Rock of Ages

Martyrs and exiles are one thing, but these characters are also practically pantheistic deities. They're exempt from the problems of just plain folks. Again and again Rushdie makes it clear that for Cama and Apsara the only real obstacles lie within; for these titans mortal dilemmas are shrugged off as easily as their thousands of discarded lovers. Maybe the photographer-narrator was meant as an audience surrogate, a paparazzo to play off against Princess Di. If so, Rushdie blew it by making him nearly as famous and as much a genius as his subjects.

The man who fell to Earth: Salman Rushdie resumes his fall toward Western pop culture.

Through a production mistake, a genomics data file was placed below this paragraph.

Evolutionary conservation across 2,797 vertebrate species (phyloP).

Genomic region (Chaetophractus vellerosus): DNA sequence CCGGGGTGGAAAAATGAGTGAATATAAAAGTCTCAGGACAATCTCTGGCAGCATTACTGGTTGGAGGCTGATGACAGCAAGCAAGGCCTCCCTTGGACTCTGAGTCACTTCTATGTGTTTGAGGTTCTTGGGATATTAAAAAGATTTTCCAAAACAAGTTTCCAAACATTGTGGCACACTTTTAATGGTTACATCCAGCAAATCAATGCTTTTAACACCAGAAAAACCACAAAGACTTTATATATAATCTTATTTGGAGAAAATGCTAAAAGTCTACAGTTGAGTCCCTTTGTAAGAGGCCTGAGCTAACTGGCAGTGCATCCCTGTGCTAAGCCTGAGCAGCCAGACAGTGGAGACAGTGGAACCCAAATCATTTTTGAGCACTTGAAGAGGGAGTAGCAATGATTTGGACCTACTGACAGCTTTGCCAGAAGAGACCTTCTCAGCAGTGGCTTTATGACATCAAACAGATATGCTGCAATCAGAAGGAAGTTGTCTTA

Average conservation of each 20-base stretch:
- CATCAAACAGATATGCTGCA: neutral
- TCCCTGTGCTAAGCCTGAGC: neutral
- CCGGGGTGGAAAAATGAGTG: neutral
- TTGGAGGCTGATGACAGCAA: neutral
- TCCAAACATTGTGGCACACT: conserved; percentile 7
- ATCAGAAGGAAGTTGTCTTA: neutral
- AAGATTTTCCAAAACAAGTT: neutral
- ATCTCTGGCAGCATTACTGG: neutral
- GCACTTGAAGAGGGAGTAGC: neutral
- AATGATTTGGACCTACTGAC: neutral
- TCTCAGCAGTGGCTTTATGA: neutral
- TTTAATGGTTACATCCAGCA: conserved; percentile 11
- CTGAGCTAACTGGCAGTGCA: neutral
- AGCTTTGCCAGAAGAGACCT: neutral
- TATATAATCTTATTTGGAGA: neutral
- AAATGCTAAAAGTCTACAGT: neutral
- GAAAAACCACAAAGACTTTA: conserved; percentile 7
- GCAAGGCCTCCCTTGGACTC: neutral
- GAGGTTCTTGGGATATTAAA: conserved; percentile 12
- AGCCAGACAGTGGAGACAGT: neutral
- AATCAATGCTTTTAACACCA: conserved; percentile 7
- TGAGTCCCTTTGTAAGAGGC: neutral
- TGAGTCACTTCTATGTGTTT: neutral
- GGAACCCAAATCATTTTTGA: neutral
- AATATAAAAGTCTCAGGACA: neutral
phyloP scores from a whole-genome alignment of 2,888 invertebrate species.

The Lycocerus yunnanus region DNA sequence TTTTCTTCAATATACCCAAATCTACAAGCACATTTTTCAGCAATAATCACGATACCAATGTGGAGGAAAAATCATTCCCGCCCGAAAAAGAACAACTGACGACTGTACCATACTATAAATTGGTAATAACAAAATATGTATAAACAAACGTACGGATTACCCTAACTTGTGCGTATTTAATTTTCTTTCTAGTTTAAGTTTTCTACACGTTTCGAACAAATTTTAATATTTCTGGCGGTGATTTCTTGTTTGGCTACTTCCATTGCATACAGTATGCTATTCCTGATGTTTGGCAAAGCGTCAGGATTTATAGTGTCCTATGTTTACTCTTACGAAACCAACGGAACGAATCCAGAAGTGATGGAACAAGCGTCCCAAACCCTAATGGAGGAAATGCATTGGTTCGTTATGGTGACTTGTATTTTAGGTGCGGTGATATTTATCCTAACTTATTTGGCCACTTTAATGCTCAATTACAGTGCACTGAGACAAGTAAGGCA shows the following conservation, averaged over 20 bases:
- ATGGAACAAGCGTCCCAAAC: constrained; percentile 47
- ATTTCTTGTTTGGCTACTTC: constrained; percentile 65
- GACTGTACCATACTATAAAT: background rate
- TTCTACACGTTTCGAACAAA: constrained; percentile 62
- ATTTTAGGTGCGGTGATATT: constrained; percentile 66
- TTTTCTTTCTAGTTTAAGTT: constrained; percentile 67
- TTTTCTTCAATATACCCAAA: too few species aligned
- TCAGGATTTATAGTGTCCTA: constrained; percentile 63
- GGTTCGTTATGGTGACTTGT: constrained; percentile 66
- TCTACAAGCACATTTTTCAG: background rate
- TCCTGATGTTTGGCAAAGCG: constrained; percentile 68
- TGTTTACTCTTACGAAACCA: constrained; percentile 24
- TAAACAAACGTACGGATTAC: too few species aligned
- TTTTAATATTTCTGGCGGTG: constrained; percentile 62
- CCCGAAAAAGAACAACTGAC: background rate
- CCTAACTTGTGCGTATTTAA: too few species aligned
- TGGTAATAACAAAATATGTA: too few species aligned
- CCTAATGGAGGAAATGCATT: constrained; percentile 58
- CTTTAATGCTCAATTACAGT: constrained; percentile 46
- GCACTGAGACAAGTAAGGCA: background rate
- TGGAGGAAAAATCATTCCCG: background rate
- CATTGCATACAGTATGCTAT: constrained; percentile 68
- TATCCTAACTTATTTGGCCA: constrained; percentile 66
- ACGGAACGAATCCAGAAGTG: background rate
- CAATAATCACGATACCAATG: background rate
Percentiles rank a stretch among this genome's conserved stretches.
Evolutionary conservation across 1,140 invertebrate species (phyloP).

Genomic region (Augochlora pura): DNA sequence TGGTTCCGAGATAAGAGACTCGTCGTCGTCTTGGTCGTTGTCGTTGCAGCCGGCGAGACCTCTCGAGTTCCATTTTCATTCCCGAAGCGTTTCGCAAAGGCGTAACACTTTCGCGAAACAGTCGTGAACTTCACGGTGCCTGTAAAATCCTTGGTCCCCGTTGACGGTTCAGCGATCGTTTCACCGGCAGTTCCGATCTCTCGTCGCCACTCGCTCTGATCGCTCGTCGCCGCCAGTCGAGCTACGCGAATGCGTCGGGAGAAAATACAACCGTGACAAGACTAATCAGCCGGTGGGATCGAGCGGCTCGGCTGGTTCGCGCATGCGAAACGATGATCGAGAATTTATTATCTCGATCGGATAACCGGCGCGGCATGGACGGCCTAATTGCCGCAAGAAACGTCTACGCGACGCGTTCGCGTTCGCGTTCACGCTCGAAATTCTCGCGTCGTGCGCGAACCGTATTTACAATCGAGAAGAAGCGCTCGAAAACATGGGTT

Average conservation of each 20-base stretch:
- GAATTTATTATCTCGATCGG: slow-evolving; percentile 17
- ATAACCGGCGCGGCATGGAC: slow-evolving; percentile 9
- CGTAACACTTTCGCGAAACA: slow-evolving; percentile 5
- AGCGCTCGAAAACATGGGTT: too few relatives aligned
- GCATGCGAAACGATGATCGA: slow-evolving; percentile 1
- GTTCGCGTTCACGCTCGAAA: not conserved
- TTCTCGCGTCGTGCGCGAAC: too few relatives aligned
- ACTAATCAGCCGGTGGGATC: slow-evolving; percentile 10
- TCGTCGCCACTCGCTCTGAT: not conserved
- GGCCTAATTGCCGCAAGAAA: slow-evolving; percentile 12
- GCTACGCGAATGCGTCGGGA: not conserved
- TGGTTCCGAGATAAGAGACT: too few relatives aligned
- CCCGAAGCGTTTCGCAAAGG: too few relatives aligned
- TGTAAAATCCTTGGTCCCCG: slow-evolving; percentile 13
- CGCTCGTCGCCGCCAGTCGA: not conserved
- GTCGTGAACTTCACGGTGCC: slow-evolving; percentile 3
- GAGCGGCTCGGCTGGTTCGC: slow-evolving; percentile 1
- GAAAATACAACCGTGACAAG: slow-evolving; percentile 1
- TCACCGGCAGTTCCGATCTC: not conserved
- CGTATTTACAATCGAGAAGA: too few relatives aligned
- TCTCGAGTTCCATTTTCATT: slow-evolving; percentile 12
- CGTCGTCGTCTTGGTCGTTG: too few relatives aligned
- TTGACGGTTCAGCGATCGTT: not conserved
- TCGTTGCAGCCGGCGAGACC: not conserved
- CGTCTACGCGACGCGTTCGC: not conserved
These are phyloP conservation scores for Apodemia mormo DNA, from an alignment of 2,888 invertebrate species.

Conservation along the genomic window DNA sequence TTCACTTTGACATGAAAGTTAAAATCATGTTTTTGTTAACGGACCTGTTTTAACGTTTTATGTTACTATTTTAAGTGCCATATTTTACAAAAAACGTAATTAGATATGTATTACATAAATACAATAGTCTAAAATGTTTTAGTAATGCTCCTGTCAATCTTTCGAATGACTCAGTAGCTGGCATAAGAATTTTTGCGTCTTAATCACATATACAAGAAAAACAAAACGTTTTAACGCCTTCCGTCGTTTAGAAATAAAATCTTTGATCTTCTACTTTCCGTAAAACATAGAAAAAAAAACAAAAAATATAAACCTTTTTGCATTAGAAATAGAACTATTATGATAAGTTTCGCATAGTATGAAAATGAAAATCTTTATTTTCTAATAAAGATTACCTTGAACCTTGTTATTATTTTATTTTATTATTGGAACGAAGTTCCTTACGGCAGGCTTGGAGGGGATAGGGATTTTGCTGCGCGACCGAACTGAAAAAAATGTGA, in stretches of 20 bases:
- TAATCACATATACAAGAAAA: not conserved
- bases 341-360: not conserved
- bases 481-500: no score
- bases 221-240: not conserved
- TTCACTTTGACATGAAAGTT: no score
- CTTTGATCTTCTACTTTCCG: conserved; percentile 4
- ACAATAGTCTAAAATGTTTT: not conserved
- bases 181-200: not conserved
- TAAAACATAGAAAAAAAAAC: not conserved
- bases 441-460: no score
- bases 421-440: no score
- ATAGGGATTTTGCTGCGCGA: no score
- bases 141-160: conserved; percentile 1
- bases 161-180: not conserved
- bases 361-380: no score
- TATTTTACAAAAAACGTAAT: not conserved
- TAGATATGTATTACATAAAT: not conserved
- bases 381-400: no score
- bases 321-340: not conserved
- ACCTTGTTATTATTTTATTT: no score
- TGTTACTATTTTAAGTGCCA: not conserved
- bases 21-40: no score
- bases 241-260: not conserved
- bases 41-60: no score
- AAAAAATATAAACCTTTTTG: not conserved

meg handler
The man who fell to Earth: Salman Rushdie resumes his fall toward Western pop culture.

Details

The Ground Beneath Her Feet
By Salman Rushdie
Henry Holt, 575 pp., $27.50
Buy this book

The novel form, baggy and panoramic as it may be, thrives on privacies, on moments of humble particularity that play against the banners of history and legend. In Rushdie's breathless vision of worlds in collision his players touch gritty earth too infrequently, and his wide-screen spectacular finally has not quite enough in focus in the foreground. Earthquakes and the history of rock and roll: their scale ultimately defies fiction, unless tempered by the worm's-eye view—or the ignominious fan's. In The Ground Beneath Her Feet, as in the real world, the hits (of various kinds) just keep on coming, but we're left yearning for the story behind the top 40.

« Previous Page
 |
 
1
 
2
 
All
 
My Voice Nation Help
0 comments
 
Loading...